Sunday, June 29, 2008

Weekend Road Trip to the coast!

This weekend we decided to take a road trip to Astoria, Oregon and tour the surrounding area!
Our first destination when we reached Astoria, was to cross the Astoria-Megler Bridge which crosses the Columbia River, from Oregon into Washington. The Astoria-Megler Bridge is 4.1 miles long, making it the longest continuous truss bridge in North America.
Picture from the Oregon side of the Astoria-Megler Bridge
View from the car on our way into Washington. While driving across the bridge we saw 2 bald eagles! On the way back we saw only 1.
Our first stop after we left the bridge was "Dismal Nitch". Currently it is a rest stop and has a visitor's center with brochures. When Lewis and Clark were making their journey to the pacific along the Columbia river in 1805, they stopped at this spot, while a winter storm made them unable to continue along their way. Clark noted; "As our situation became Seriously dangerous, we took the advantage of a low tide & moved our Camp around a point a Short distance to a Small wet bottom at the mouth of a Small Creek (Megler Creek), which we had observed when we first came to this cove…About 3 oClock the wind lulled and the river became calm, I had the canoes loaded in great haste and Set Out, from this dismal nitch where we have been confined for 6 days…"
Our next stop was Fort Canby State Park in Ilwaco, Washington. The park is 1881 acres. In 1805, it was this location where Lewis and Clark finally reached the Pacific Ocean. They say that you are more likely to see a black bear, river otter or bald eagle here, than you would in Yellowstone.
There are 2 historic lighthouses. Cape Disappointment which is the oldest lighthouse still operating on the West Coast. It began operating in 1856. We didn't visit this lighthouse because it was quite a hike for kids to reach.
Instead we visited the North Head Lighthouse, which was built in 1898, and is known as "the windiest lighthouse on the West Coast".
The North Head Lighthouse
The kids looking out to the ocean from the lighthouse area
View from North Head Lighthouse. You can see the North Jetty on the upper right of the photo and from the upper left is the Columbia River where it enters the Pacific Ocean. There was a ship headed out to sea when we took the photo.
On the way back from the lighthouse we saw these steps built into the hill. They lead to the Lighthouse Keeper's House. The house is currently used as a vacation rental through Fort Canby State Park for $377 per night with a 2 night minimum.
After leaving Fort Canby we went further north along the Washington Coast and stopped to play on the beach in Long Beach, Washington where there wasn't a single cloud in the sky.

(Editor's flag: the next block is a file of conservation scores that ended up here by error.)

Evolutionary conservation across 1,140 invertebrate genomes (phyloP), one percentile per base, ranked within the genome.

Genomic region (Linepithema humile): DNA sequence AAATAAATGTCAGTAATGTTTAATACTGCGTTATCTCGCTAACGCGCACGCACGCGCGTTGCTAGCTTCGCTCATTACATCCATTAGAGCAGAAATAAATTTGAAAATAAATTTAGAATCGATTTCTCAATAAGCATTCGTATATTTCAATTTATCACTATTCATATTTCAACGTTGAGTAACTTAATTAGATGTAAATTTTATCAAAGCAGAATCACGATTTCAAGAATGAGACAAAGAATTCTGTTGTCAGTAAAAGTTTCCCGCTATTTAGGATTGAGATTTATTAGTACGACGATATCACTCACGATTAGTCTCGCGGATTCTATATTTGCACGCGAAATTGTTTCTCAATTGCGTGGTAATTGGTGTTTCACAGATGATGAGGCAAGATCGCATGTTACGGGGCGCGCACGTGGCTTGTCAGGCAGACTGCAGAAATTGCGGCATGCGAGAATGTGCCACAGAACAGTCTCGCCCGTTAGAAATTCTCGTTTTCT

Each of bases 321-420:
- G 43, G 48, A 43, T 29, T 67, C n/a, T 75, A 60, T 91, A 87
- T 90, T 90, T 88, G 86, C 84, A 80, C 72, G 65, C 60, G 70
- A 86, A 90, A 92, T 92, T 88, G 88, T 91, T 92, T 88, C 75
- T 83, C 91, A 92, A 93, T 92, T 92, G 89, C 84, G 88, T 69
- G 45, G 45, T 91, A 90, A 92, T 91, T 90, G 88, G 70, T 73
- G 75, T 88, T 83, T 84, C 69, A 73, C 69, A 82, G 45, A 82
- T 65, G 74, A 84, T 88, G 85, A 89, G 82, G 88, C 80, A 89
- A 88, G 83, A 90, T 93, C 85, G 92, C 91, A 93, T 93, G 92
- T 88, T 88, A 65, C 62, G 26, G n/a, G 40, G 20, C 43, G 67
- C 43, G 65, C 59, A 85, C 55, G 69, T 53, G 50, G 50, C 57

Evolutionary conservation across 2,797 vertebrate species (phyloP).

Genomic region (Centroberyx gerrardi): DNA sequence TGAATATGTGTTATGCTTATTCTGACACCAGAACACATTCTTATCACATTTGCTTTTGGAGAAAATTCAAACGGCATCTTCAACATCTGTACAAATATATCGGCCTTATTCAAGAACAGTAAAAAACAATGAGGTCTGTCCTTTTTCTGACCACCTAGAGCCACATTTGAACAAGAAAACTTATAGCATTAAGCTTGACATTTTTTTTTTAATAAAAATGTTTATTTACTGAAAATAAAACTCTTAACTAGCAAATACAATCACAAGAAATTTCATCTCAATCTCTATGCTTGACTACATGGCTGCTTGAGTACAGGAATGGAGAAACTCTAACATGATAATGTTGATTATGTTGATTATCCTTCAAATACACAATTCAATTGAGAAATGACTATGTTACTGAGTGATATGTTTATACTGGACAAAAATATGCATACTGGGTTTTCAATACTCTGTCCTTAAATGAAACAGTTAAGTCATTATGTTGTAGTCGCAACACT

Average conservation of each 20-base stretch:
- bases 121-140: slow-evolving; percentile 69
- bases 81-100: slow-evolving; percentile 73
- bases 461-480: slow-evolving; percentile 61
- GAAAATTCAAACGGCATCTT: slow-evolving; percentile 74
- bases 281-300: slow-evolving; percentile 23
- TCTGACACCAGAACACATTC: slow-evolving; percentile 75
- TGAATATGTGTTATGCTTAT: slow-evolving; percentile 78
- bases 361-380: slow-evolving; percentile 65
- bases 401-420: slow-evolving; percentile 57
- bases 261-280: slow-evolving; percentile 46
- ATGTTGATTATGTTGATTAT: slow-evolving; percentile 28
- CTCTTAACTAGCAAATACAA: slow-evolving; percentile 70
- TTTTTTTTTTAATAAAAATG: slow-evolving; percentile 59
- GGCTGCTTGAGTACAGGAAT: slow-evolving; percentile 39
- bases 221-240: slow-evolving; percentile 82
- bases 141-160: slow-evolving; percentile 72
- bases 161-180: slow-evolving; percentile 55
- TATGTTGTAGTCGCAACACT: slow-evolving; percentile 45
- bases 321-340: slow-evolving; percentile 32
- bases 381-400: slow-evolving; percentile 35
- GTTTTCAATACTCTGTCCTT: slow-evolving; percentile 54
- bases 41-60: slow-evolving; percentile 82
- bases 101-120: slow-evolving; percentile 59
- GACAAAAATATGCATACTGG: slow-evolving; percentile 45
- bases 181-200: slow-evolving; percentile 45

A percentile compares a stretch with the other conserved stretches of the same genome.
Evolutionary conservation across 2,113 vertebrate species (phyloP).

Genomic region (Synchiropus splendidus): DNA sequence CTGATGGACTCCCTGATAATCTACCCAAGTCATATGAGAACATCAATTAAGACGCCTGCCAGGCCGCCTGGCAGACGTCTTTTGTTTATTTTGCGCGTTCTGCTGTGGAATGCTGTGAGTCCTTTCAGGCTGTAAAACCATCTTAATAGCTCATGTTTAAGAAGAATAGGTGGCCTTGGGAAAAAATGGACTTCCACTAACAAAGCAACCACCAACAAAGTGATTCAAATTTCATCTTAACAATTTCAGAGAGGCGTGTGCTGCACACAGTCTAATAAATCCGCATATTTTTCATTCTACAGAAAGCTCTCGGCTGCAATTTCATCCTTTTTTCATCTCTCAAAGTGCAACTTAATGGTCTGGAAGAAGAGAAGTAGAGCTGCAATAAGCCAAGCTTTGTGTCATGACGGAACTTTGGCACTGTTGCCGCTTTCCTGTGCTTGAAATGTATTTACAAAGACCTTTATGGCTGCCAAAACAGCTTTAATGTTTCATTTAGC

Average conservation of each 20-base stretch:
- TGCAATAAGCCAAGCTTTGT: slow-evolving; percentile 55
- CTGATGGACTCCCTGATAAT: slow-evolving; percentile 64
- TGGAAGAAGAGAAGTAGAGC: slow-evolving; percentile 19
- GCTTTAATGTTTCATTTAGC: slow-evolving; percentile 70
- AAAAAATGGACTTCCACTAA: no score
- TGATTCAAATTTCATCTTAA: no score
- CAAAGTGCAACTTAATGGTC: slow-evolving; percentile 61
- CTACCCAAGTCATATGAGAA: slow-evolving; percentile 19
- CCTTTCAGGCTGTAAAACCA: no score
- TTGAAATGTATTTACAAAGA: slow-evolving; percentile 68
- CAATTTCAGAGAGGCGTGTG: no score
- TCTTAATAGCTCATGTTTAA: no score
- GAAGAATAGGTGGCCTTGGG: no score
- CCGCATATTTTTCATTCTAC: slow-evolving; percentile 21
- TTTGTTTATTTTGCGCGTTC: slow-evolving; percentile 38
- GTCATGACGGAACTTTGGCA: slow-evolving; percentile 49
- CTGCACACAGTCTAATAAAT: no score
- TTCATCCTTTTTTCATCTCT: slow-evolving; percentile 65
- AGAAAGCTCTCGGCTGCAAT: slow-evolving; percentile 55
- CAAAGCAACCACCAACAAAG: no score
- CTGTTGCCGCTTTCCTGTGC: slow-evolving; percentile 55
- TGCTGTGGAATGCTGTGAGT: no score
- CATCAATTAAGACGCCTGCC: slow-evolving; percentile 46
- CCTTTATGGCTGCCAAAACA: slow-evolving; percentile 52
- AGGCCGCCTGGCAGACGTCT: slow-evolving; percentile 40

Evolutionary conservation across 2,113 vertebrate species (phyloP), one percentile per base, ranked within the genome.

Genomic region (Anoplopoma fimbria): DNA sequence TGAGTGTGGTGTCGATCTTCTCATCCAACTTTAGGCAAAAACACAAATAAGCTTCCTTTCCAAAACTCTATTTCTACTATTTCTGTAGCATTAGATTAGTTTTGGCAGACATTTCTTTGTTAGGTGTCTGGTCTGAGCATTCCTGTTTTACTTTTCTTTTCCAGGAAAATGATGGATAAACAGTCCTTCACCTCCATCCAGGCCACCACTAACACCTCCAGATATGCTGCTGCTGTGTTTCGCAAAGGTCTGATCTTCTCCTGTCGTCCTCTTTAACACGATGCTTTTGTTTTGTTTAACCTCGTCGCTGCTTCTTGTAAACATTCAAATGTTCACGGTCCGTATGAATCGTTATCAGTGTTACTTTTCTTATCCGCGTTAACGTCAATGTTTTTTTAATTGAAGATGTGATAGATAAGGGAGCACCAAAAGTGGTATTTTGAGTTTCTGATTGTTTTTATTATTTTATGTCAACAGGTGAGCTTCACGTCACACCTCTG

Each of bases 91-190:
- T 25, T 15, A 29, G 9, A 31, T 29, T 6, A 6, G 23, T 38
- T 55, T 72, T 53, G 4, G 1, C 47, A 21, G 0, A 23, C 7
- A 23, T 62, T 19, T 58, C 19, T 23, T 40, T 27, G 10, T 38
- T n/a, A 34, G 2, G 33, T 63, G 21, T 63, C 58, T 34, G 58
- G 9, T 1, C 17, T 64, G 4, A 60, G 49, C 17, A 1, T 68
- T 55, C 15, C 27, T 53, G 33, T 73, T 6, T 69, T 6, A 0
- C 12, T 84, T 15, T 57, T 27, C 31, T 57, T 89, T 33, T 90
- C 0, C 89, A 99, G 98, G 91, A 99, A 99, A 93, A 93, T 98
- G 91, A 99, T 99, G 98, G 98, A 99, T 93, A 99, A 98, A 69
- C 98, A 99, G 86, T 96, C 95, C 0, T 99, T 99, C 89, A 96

A family of flip flop feet!
Ryley building sand castles!
Pelicans on Long Beach!!!!! I was so excited to see pelicans at the beach! I've never seen them before and on this beach there were TONS of them.
Tori and Sarah with their hearts drawn in the sand
Family photo to commemorate our first beach trip in 2008!
Ryley buried in the sand. He deemed himself the "talking head".
Ryan, Ryley and Tyler
Sarah buried in the sand and trying to keep sand from getting in her eyes (it was really windy)
Brandon buried in the sand as well.
Tyler buried in the sand!
After playing at the beach for a few hours we headed into downtown Long Beach in search of fudge (we found some delicious Peanut Butter Fudge) and salt water taffy!
Photo in front of a huge frying pan they have along the main downtown strip! A gal that lived in the house directly behind the frying pan came and offered to photograph our family so we could all be in the picture! People in Long Beach were very friendly -- great place to visit!!!

After leaving downtown with bags of sweets we headed to Fort Columbia State Park. It is one of the few coastal defense sites left in the United States that is still intact. Fort Columbia was completed in 1904 and was set up to defend the coast during World War I and II. We spent about an hour touring the grounds and the abandoned gun batteries and buildings.

Fort Columbia's many buildings -- on the far left is the barracks. The front, center building was the "guard house", which now serves as the public restrooms. Other buildings include administration building, office quarters, commanding officer's quarters, hospital, non-commissioned officer's quarters, quartermaster storage, a fire house, hospital steward quarters and an ordinance storehouse.
One of the abandoned gun batteries called Battery Ord.
Another abandoned gun battery called Battery William Murphy. It was completed in June of 1900 and is still in excellent shape.
The kids on the front steps of the barracks.
After we finished touring Fort Columbia we headed back over the Astoria-Megler bridge and checked into our hotel!
We stayed at the Best Western Lincoln Inn in Astoria. You can see the bridge in the background of this photo! The service at the hotel was great, the rooms were clean and everyone was very friendly and helpful!
After checking in, we cleaned up and then headed into Astoria's Pier 39 for dinner at Rogue Ale Public House (one of our favorite places to eat on the coast-- we've been to the one in Newport, OR). It is located in Astoria's oldest and largest waterfront building known as the "Hanthorn Cannery". You can find out more information about the brewery and their many locations at

The Road Ale Public House, with its plywood driveway (looking down between the boards you can see the water)
Having dinner! The best part about this casual brew pub is they start you off with a sample of their homemade ales. Matt and I had a sample of their Rogue Red Ale (it was good, but a bit too bitter for my taste). For the kids they give samples of their brewed root beer! The prices are reasonable, the food good and kids' meals are served on a Frisbee (instead of a plate) that the kids get to take home!